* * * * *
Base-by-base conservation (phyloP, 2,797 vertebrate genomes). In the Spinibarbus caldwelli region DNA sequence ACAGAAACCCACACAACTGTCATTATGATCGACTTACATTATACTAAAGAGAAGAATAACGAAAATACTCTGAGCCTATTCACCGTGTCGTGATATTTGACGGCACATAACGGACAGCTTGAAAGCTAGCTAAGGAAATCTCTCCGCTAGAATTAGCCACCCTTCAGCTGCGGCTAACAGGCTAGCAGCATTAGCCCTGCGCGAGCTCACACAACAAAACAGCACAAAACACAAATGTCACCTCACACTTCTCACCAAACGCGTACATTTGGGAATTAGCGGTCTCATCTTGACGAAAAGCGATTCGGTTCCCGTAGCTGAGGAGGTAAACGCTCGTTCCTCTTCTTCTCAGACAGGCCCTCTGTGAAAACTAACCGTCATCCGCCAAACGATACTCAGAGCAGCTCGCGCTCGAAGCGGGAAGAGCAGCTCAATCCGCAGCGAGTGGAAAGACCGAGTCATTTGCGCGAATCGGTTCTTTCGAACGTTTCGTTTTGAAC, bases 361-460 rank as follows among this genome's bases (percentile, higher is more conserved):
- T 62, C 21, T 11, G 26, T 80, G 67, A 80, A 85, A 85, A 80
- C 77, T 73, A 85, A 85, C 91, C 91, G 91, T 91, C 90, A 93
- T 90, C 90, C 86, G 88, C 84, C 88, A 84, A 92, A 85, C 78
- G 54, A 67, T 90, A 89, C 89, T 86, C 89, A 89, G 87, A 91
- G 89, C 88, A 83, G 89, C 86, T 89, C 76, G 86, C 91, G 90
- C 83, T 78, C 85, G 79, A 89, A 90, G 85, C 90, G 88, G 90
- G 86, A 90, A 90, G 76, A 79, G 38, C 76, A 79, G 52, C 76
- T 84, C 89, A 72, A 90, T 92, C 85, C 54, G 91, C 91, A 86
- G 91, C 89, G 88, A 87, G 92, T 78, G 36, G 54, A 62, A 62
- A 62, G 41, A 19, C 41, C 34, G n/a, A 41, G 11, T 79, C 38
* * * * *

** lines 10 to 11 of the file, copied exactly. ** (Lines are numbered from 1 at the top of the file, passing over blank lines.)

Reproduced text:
- G 91, C 89, G 88, A 87, G 92, T 78, G 36, G 54, A 62, A 62
- A 62, G 41, A 19, C 41, C 34, G n/a, A 41, G 11, T 79, C 38